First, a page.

Hitchens never quite seems to have understood it was he, and not those who encouraged and/or assumed the normal course of human reproduction, who was the one advocating “a livestock version” of reproduction, as he put it. (Compulsory reproduction, in his overegged wording.) Hitchens was very much a product of the 1960s counterculture and its saccharine delusions about the connection between sex and reproduction, a philosophy of foot-stamping that thrives still.

Of course life isn’t a lottery — or not only that. Mother Teresa was born in a particular time and place, under particular conditions: in 1910, in what is today Macedonia, into a fairly ordinary family. Her subsequent work, founding a missionary order that would eventually come to do its good work in more than 100 countries, bringing an arresting and sometimes even shocking version of Christian love to a world that had not in a very long time seen anything quite like Mother Teresa’s example.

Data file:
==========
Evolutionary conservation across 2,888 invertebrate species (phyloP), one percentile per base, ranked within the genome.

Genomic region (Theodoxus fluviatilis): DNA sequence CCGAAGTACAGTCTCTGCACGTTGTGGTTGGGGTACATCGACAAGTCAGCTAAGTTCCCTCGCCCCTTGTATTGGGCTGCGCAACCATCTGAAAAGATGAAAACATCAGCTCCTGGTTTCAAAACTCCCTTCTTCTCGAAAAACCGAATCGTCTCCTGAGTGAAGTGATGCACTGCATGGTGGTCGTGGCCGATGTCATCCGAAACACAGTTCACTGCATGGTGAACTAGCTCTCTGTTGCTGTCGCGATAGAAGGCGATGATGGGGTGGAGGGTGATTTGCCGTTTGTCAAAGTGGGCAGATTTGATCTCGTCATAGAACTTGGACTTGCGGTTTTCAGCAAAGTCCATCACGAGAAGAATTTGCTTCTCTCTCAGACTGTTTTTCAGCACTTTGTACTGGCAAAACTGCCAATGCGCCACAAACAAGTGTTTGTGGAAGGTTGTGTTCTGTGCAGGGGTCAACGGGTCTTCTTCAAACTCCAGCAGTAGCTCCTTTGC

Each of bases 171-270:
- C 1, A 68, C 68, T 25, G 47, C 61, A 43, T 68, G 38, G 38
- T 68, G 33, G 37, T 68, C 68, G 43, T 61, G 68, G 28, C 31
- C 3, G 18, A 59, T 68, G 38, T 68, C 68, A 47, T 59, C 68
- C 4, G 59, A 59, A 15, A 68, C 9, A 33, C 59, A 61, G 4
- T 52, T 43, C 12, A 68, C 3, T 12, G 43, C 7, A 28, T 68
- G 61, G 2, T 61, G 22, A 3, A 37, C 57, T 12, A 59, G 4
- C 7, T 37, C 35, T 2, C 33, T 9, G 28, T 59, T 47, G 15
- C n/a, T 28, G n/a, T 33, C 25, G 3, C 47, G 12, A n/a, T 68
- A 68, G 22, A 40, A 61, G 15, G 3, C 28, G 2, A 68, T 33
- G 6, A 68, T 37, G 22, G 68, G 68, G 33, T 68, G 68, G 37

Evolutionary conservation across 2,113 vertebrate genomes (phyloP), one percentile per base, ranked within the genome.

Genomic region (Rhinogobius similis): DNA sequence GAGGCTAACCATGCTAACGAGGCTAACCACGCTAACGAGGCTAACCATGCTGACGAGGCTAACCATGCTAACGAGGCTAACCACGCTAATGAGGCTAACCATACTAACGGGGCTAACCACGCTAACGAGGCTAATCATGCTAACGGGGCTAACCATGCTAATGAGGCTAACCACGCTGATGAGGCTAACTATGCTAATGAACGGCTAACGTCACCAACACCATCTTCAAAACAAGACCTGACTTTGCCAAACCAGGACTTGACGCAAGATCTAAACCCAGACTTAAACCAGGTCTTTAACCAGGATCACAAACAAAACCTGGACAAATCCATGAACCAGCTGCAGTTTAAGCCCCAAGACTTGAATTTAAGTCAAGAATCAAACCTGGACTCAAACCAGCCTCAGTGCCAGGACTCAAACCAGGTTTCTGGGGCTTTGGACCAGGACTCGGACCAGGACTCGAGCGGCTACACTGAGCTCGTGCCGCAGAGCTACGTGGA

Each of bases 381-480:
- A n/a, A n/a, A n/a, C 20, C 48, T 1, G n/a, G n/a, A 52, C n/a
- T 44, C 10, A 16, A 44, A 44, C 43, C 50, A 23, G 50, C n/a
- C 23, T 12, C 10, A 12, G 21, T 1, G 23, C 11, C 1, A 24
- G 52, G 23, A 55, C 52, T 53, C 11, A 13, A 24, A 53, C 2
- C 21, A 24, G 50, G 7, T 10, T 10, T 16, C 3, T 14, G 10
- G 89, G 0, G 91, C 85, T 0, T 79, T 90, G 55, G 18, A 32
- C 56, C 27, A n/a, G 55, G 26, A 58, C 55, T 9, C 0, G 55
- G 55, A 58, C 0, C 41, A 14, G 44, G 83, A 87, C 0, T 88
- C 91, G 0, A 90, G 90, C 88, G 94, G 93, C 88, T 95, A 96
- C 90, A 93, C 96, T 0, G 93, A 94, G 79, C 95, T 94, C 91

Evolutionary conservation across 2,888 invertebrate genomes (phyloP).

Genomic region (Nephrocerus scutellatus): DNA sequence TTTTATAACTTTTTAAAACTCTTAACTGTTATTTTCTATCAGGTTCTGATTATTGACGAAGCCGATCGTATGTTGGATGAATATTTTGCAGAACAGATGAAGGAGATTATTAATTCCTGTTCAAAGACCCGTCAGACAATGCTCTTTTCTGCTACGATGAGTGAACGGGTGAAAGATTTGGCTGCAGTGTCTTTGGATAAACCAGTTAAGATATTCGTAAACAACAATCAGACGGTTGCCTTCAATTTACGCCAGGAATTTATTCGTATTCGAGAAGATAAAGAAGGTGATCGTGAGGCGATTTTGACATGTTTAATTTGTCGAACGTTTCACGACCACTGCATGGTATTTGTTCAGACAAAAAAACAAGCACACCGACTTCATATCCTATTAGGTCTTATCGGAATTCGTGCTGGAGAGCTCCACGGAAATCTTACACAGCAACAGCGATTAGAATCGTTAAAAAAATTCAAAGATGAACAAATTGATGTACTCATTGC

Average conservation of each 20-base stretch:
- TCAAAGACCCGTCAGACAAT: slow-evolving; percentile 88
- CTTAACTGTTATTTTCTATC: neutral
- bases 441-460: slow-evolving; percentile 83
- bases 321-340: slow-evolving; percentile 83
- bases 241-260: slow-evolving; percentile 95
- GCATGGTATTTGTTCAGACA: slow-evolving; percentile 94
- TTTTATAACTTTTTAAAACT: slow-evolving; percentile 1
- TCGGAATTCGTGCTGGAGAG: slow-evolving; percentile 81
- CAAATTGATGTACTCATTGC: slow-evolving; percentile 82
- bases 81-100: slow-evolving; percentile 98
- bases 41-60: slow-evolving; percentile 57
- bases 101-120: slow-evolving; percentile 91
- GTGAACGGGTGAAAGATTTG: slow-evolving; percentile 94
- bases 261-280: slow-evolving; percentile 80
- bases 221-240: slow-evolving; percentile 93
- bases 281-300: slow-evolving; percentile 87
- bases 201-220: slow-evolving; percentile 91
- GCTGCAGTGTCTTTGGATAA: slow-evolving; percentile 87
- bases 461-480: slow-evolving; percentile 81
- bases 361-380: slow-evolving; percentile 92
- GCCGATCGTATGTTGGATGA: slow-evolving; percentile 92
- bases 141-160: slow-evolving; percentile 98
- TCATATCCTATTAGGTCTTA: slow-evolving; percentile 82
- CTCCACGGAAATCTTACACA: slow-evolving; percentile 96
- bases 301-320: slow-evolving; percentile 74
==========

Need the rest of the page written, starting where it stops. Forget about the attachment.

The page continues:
The Missionaries of Charity played a small but important role in my own conversion. Raised a lightly committed Methodist, I had been a lifelong National Review reader and an admirer of Bill Buckley’s light religious touch. (Largely unsentimental, but it is impossible to fail to be moved by his reflection on the last days and death of his mother: “Well done, Lord.”)  I had found myself over the years drawn to the Catholic Church: First and especially for its unyielding commitment to the sanctity of human life (I am Catholic in part because I am pro-life, not the other way around), but also for its beauty, its order, its necessarily and healthful reliance upon hierarchy, etc.